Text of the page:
The Globe have recently announced their 2014 Season which will commemorate two significant anniversaries – the 450th anniversary of Shakespeare’s birth and the centenary of the First World War. The 2014 Globe Season is entitled “Arms and the Man” and will include productions of Shakespeare’s Julius Caesar, Antony and Cleopatra, Titus Andronicus, The Comedy of Errors, Hamlet, King Lear, A Midsummer Night’s Dream and Much Ado about Nothing. The Season will also feature four new plays – Doctor Scroggy’s War by Howard Brenton, Holy Warriors by David Eldridge, The Last Days of Troy by Simon Armitage, and Pitcairn by Richard Bean.

Finally, I would like to mention a very exciting new development at the Globe. In January 2014 the new indoor theatre, named the Sam Wanamaker Playhouse after the founder of the Globe, will be opening its doors. The new indoor theatre will mean the Globe can stay open throughout the year. The Sam Wanamaker Playhouse will be like no other, with an oak structure, pit seating and exquisite carvings adorning it – and during performances it will be lit by candles. It will start by exploring the plays of that period written specifically for indoor theatre and the opening season includes The Duchess of Malfi, The Knight of the Burning Pestle and The Malcontent. I am really looking forward to seeing the new Sam Wanamaker Playhouse and I already have my tickets booked for its first Season.

In a nutshell, I believe the atmosphere at Shakespeare’s Globe is markedly different from any other London theatre. This is down to its audience and the players, and the way they interact with the audience. If you have never been there, I highly recommend a trip there to see one of the shows in the 2014 Season.


Useful Links

Shakespeare’s Globe Website:

Globe Exhibition:

2014 Globe Season:

Sam Wanamaker Playhouse:
Me with Red Ribbon

Happy Christmas to readers of The Umbrella Organisation!

Wishing all readers of The Umbrella Organisation a very Happy Christmas. Best wishes for a happy, healthy & successful 2014.

Photo credit:

Artist: Edward Burne-Jones (1833–1898)
Title: The Star of Bethlehem
Date: 1890
Current location: Birmingham Museum and Art Gallery, Birmingham, UK

Cut and pasted from Wikipedia, the free encyclopedia:

The Star of Bethlehem
The Star of Bethlehem is a painting in watercolour by Sir Edward Burne-Jones depicting the Adoration of the Magi with an angel holding the star of Bethlehem. It was commissioned by the Corporation of the City of Birmingham for its new Museum and Art Gallery in 1887, two years after Burne-Jones was elected Honorary President of the Royal Birmingham Society of Artists. At 101 1/8 x 152 inches, The Star of Bethlehem was the largest watercolour of the 19th century. It was completed in 1890 and was first exhibited in 1891.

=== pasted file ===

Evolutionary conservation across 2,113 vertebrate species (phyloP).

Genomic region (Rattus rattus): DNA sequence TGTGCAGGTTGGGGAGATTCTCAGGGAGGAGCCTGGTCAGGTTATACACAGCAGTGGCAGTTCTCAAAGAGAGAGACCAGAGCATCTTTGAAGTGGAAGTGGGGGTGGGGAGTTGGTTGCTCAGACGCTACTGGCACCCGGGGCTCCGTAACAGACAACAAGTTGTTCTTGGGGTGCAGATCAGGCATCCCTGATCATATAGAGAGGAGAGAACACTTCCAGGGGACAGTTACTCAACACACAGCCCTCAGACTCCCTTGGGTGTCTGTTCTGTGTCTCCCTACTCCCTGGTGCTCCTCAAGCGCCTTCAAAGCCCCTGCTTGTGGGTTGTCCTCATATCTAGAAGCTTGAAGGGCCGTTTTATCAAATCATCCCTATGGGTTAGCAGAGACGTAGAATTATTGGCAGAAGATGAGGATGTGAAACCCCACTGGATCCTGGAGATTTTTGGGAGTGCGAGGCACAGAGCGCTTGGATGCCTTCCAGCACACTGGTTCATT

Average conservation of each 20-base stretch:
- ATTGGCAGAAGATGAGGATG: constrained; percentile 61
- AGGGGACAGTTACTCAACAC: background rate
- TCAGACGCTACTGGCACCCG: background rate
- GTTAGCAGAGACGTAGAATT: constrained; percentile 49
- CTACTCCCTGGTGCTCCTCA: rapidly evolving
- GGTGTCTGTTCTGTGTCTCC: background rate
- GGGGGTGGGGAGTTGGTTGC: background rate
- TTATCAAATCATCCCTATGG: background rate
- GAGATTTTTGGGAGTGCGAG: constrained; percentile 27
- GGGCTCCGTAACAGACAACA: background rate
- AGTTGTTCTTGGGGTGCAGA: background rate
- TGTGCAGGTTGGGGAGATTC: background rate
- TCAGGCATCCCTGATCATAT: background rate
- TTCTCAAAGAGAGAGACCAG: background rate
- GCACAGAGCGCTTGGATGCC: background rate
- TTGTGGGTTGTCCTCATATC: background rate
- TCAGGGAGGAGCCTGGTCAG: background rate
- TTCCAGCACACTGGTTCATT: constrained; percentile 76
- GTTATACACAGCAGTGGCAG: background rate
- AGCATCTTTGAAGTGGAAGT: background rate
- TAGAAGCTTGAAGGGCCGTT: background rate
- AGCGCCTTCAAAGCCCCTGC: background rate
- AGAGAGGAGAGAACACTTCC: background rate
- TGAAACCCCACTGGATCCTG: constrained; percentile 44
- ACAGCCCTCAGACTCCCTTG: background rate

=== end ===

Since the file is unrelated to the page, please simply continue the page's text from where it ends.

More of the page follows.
Once In Royal David's City

Once in royal David's city,
Stood a lowly cattle shed,
Where a mother laid her baby
In a manger for His bed:
Mary was that mother mild,
Jesus Christ her little child.

He came down to earth from heaven,
Who is God and Lord of all,
And His shelter was a stable,
And His cradle was a stall;
With the poor and meek and lowly,
Lived on earth our Savior holy.

And through all
His wondrous childhood,
He would honour and obey,
Love and watch the lowly maiden,
In whose gentle arms He lay.
Christian children all must be,
Mild, obedient, good as He.

For He is our childhood's pattern,
Day by day like us He grew,
He was little, weak, and helpless,
Tears and smiles like us He knew,
And He feeleth for our sadness,
And He shareth in our gladness.

And our eyes at last shall see Him,
Through His own redeeming love;
For that child so dear and gentle,
Is our Lord in heaven above,
And He leads His children on,
To the place where He is gone.

Not in that poor lowly stable,
With the oxen standing by,
We shall see Him, but in heaven,
Set at God's right hand on high;
When like stars
His children crowned,
All in white shall wait around.

- Cecil Frances Alexander (1818-1895)

Cut and pasted from Wikipedia, the free encyclopedia:

Once in Royal David's City

Once In Royal David's City is a Christmas carol originally written as a poem by Cecil Frances Alexander. The carol was first published in 1848 in Miss Cecil Humphreys' hymnbook Hymns for little Children. A year later, the English organist Henry John Gauntlett discovered the poem and set it to music.